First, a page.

March 4th, 2014
In one provision of its January Notice of Proposed Rulemaking (NPRM), for Medicare Part D and Medicare Advantage, CMS proposed that it will accept no more than two stand-alone prescription drug plan (PDP) bids from each Part D plan sponsor, starting in coverage year 2016. The agency stated two reasons for this proposal. First, it would reduce beneficiary confusion in the Part D market by both lowering the number of choices that they face and ensuring that differences between competing options are clear and meaningful to them. Second, it would address the impact of one source of favorable selection that leads to higher costs for the government and the taxpayer. This note looks at evidence from Part D to help understand the context for this proposal.
Reducing the Number of Plan Offerings
The competitive market design of Part D requires that plan enrollees regularly evaluate their options. Our recent study shows that most Part D enrollees have not changed their plan selection from one year to the next, and seven of ten enrollees in stand-alone PDPs did not switch plans over a five-year period. Both the current CMS guidance and the new CMS proposal stem from the principle that available PDPs offered by a given plan sponsor should have “meaningful differences” to help ensure that beneficiaries are presented with a clear and understandable array of choices. The Part D program in 2014 offers the average beneficiary a choice of about 35 PDPs and 20 Medicare Advantage drug plans.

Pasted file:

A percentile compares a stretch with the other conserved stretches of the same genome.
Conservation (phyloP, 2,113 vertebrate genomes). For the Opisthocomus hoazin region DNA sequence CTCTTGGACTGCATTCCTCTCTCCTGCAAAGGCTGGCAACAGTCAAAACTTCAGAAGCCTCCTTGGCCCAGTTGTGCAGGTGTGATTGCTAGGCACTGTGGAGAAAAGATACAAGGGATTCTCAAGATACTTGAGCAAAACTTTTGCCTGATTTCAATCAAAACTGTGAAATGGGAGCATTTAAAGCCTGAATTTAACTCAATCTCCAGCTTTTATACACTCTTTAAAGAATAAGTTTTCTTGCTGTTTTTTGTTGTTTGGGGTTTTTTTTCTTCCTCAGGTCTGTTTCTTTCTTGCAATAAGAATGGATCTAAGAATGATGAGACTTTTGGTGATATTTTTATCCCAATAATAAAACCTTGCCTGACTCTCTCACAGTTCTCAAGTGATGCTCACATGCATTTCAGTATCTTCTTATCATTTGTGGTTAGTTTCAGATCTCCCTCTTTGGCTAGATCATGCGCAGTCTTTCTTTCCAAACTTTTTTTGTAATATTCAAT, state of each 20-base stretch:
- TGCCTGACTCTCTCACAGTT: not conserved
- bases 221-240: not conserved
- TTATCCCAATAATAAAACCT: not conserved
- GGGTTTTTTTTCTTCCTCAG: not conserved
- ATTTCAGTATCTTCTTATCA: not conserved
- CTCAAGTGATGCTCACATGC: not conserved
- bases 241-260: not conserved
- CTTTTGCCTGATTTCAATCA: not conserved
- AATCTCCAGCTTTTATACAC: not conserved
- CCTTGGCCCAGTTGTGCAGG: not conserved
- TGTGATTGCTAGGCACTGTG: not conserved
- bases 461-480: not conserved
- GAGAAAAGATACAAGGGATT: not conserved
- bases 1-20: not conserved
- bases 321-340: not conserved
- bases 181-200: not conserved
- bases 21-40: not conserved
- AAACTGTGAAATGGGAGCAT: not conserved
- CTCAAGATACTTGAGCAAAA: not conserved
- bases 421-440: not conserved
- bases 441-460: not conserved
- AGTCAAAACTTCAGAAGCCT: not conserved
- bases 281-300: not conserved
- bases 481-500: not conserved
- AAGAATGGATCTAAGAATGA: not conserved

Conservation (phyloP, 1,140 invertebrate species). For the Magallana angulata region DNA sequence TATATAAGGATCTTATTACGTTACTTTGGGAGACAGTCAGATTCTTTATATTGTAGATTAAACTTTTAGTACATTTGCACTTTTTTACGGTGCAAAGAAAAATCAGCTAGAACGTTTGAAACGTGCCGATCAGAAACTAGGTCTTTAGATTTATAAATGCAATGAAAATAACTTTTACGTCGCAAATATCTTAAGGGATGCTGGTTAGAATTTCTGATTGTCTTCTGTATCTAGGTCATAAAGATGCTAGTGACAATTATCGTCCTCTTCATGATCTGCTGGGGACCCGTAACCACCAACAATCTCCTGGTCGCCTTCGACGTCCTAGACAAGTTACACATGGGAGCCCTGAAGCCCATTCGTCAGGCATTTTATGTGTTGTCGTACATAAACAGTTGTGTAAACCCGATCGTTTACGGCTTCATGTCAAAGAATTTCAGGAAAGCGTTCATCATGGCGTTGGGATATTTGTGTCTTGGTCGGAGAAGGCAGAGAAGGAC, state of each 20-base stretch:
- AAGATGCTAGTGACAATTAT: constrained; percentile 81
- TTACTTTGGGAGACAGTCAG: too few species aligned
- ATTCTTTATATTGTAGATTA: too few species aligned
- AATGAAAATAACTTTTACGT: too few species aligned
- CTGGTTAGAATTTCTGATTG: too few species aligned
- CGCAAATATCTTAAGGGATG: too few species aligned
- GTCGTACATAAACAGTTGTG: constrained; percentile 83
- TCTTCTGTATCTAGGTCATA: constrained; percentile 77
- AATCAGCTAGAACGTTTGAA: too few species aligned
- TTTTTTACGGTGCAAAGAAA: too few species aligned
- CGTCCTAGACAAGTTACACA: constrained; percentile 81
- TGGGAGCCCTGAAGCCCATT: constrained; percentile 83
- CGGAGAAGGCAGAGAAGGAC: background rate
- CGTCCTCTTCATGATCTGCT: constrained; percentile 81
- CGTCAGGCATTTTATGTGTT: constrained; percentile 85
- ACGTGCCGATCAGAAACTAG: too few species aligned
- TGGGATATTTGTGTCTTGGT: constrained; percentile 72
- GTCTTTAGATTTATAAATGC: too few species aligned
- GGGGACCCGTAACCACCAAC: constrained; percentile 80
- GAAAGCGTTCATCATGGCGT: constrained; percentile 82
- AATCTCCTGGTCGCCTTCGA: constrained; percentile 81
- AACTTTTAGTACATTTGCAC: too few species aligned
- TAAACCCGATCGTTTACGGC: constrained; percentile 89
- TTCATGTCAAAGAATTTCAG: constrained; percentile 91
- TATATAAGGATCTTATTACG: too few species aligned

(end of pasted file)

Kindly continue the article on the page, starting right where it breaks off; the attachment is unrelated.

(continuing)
Currently, a plan sponsor may offer up to one plan with the basic Part D benefit as described in statute (or actuarially equivalent to the basic benefit) and two enhanced plans. If two enhanced plans are offered, a sponsor may enhance the benefit through lowering the deductible, cost sharing, or both. The second plan must add substantial coverage in the coverage gap (“doughnut hole”). Current CMS guidance further encourages plan sponsors to eliminate plans attracting few enrollees. Nevertheless, 330 of the 1,169 PDPs in 2014 have fewer than 1,000 enrollees (239 of them with fewer than 500 enrollees) – the level at which CMS encourages sponsors to consolidate smaller plans with another of the sponsor’s plan options.Read the rest of this entry »